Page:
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Anderson Cooper Visits Mayo PAC

Cooper dishes on family, journalism and fake news

 

By ELIZABETH WHITE

Managing Editor

“The answer to being called fake news is journalism,” Anderson Cooper said on Saturday, Sept. 16 in a speech at the Mayo Performing Arts Center in Morristown. “The answer to being called the enemy of the people is more journalism. The answer to being ridiculed and being called the ‘failing New York Times’ is even more journalism.”

Cooper, an American journalist who is the main anchor on the CNN show “Anderson Cooper 360,” warmed up to the crowd quickly, showing o a great sense of humor. Cooper has worked in more than 40 countries and has won 13 Emmys for his work.

He spoke about his upbringing, with some jokes about growing up with his mom, Gloria Vanderbilt, most famously known for being a fashion designer in the 1970s.

“I had never really asked for advice from my mom growing up, because she wasn’t really parental in that way,” Cooper said. “The only time as a kid that I could remember asking my mom for advice was when I was going for my first job interview when I was in high school. She literally thought about it for two days and she finally came back and said ‘wear vertical stripes because they’re slimming.’”

Cooper also relayed some actual advice his mother had given him, which was to follow your bliss. He explained that even this seemingly genuine advice she had stolen from Joseph Campbell.

“The most important life advice that she ever gave me she copied from television,” Cooper said.

Cooper also talked briefly about the death of his father when he was 10 years old, and his brother committing suicide when he was in his 20’s.

 

“What I think motivated me in those early years was to seek out conflict and report on suffering of people because in my own way I was suffering,” Cooper said. “I wasn’t sure how I would survive.”

Cooper left high school early in his senior year to go to Africa for five months.

“Africa really opened my eyes and quickened my pulse,” Cooper said. “That trip made me realize that I wanted travel to be a big part of my future life.”

Like many young adults, Cooper did not know what he wanted to do with his life once he graduated from Yale. He was interested in news and television, particularly the experiences of Vietnam War correspondents.

Cooper explained that he applied for entry level jobs at major news corporations to no avail. He finally got a job as a fact checker for a 12-minute daily news cast that was broadcast in about half of the middle schools and high schools in the country. This was the foot in the door that Cooper needed.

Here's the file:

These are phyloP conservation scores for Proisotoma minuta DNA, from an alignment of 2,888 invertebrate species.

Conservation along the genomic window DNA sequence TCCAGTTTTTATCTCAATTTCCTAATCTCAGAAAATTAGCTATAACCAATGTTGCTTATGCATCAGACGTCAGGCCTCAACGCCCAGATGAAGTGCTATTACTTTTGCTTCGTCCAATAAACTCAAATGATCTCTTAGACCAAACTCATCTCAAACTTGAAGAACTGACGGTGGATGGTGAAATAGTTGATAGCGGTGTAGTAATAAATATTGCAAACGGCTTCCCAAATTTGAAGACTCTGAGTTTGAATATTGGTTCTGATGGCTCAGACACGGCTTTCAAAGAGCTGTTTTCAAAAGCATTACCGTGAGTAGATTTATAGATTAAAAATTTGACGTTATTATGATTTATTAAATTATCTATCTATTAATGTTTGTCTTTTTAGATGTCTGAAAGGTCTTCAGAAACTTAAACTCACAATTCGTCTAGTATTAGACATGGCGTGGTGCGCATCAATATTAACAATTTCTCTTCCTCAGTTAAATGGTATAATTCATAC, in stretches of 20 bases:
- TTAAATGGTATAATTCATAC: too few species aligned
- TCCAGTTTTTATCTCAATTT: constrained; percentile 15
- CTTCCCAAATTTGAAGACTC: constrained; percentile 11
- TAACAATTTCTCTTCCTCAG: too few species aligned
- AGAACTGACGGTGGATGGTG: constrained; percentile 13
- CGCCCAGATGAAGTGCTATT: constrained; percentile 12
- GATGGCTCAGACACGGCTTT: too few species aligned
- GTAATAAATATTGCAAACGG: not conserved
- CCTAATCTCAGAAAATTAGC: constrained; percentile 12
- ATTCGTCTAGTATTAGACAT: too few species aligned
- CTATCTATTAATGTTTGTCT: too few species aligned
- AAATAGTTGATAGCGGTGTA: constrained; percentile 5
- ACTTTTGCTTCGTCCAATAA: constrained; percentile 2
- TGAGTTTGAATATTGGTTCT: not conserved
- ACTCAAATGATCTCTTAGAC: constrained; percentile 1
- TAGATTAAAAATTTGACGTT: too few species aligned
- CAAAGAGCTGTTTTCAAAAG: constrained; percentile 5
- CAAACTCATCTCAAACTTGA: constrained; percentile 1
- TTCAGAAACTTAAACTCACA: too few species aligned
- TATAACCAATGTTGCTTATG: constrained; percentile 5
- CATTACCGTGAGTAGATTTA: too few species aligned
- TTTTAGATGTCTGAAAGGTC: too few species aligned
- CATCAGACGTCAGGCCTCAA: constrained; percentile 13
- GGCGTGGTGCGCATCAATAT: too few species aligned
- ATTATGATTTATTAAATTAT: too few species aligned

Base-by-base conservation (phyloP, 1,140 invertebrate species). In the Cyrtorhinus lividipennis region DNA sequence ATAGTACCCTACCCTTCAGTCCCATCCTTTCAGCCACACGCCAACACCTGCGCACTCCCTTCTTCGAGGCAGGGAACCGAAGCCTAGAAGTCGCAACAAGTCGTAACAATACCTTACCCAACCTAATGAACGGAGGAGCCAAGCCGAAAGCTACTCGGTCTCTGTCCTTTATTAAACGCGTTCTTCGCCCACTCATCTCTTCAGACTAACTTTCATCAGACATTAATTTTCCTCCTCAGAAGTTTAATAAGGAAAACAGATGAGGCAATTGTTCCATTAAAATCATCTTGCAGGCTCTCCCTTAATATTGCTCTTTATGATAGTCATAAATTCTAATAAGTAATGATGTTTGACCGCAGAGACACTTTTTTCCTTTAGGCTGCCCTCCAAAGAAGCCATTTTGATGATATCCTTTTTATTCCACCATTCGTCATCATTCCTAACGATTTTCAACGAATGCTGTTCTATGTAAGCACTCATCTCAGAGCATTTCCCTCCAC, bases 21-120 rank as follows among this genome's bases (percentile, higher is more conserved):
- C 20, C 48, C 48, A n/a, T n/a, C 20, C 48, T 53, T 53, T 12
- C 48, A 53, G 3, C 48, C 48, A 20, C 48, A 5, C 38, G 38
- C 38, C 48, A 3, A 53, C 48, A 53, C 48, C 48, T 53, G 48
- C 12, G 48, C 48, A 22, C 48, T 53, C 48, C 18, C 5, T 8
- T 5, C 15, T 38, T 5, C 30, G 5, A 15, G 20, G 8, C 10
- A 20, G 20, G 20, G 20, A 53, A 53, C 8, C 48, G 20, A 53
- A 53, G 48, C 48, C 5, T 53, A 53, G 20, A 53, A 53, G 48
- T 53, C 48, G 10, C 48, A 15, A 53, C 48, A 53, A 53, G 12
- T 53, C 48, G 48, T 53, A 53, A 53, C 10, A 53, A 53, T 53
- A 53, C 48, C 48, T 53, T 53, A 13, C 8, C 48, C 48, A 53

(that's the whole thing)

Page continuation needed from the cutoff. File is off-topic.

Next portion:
“After about six months I realized what I really wanted to do was be out in the eld, but no one would give me a chance,” Cooper said. “I figured if no one was really going to give me a chance, I was going to have to take a chance.”

Armed with a fake press pass and borrowed video camera, Cooper traveled to southeast Asia, where he crossed illegally into Burma and met some students who were fighting the Burmese government. It was his first conflict zone.

“It was in that moment that I realized that this may be something I can do,” Cooper said.

A hush grew over the audience as Cooper talked about instances of horror and grief from his travels that had stuck with him.

 

“Over the years I’ve seen more horror and hate than I can remember,” Cooper said. “But I’ve also found myself constantly surprised when I find that, in the far reaches of our planet, the truths that are revealed in the dwindling light of day, when everything else is stripped away. In war and disasters you expect to find darkness, but you also find light.”

Cooper talked of his internal struggle of wanting to help these people, but being unable to.

“I knew I couldn’t stop the starvation, knew I couldn’t save people’s lives, but I did try to bear witness to their struggles to tell their story,” Cooper said.

Cooper was asked about the treatment of the media by the Trump administration and how he feels about it as a journalist on CNN, dubbed the “Clinton News Network” by some Republicans.

 

“As somebody who considers themselves patriotic, who for 25 years has put themselves in harm’s way to tell people’s stories, to be referred to in general as the enemy of the people is personally hurtful, it’s upsetting and it’s obviously false,” Cooper said.

But he knows Trump’s strategy and why the current administration is attacking the media.

“It’s about riling up and appealing to the base,” he said. “It’s about appealing to other people, and there’s a strategy behind it.”

Cooper offered some advice to those pursuing journalism and reporting truth in a turbulent time of fake news and unreliable media.

“I think the key is just don’t complain about it, don’t whine about it, put your head down and just move forward and do journalism,” Cooper said.

 

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